Latest update: March 1st, 2012
I remember going to shul with my mother and always being slightly puzzled when we left to go home after the tefillot. My mother would wish and be wished a Shabbat Shalom, but she always added something extra that left all who encountered her with smiles on their faces. She would compliment everyone she met with something personal. It might be about the clothes they wore, the inspiring way they davened, or a comment on the wonderful behavior of their children during the prayer service.
I remember asking my mother why she always felt the need to do this. She replied that while it didn’t cost her anything imagine how those few words of recognition would add to someone else’s Shabbat joy.
My brother Yehudah, a”h, would emulate my mother’s trait. He would add his own personal touch – in a literal way. He would put his arm on a burdened shoulder, and tell a joke to leave yet another person with a smile on his face.
There are many other ways to make someone feel special and noticed, and thus add to their good feelings on Shabbat. For example, there are people who make note of someone who did not come to shul on a particular Shabbat. These absentees would either receive a surprise visit that day, or a phone call after Shabbat, or even a mention of having been missed the week before when the next Shabbat arrived. I have been the recipient and doer of such an act of chesed.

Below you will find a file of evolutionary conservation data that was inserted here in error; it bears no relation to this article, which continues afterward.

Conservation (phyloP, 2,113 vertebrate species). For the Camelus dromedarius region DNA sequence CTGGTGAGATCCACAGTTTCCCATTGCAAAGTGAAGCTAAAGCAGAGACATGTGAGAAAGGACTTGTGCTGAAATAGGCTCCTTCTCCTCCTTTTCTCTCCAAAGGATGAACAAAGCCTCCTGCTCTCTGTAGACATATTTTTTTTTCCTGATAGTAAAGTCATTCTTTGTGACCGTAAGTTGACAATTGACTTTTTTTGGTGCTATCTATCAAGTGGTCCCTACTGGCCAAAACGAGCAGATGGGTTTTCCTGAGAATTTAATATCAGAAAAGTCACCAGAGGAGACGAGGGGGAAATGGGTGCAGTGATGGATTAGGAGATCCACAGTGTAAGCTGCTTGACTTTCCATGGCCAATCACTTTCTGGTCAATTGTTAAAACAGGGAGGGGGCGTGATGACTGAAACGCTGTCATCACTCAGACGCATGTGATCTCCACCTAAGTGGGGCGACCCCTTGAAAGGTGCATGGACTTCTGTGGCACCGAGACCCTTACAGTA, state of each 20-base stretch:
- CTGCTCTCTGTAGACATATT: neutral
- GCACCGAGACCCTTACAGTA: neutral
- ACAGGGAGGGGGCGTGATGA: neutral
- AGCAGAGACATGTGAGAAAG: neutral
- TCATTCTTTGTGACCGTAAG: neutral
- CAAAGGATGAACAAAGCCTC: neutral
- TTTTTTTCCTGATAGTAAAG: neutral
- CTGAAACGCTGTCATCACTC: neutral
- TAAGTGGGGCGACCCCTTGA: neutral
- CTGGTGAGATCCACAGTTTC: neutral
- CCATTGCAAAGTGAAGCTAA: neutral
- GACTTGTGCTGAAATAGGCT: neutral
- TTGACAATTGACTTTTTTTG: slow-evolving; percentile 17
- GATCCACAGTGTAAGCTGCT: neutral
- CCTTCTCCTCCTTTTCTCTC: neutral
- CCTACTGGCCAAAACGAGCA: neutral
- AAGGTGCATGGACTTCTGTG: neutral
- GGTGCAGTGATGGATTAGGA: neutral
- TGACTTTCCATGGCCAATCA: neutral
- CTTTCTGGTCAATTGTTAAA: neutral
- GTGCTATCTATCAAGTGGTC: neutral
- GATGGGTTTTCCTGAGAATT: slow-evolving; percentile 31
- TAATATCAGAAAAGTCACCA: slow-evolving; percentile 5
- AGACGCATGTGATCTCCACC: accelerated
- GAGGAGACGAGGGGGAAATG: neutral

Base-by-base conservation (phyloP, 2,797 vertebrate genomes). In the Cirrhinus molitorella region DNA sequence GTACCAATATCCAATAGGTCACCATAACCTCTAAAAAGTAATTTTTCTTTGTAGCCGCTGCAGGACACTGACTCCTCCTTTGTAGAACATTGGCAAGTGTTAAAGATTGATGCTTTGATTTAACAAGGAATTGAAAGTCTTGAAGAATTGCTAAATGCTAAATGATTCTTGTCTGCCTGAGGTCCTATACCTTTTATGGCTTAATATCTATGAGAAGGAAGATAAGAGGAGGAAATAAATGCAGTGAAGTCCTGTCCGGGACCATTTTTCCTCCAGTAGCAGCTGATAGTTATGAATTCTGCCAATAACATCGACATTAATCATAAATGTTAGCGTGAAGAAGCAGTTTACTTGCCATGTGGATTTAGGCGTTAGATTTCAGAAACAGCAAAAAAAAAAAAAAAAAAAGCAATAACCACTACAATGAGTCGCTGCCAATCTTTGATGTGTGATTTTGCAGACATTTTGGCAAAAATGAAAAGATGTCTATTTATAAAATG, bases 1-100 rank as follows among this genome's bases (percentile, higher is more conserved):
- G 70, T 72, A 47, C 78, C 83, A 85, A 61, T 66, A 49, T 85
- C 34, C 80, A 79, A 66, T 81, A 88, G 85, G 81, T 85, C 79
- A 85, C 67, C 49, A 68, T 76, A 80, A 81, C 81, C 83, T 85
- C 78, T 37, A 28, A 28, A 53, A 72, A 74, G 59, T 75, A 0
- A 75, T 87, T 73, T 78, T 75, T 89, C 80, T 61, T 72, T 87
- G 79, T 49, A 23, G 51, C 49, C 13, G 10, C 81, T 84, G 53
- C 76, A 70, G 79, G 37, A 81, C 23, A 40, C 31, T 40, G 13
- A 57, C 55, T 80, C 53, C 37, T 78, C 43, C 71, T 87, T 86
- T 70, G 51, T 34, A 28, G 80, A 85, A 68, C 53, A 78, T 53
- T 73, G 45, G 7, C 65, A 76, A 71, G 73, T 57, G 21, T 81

A few weeks ago, I lit my Shabbat candles with a heavy heart. I had received some difficult news about someone I care about, and found that I was just not in the mood for Shabbat. What a terrible feeling! Suddenly, there was a knock on the door. Three little children stood there with a paper bag in hand. “For Shabbat,” they said, as they shyly proffered the warm bag. I looked inside and found freshly baked challah, an unexpected gift from a neighbor. Suddenly, my Shabbat looked so different to me. I was able to find the joy of Shabbat in this small gesture of kindness.
When I encountered my neighbor the next day, I told her how her challah had not just added to the ta’am of Shabbat in a physical sense, but it had also returned to me the very essence of the true taste of Shabbat.
Shabbat is a time of menuchah, of rest. It is also a time of simcha, of happiness. We are often too busy during the week to stop and think about how we can do something simple to bring simcha into someone else’s life. When we can combine the menuchah of Shabbat together with its inherent simcha, we can bring ohr laYehudim, light to all of us.
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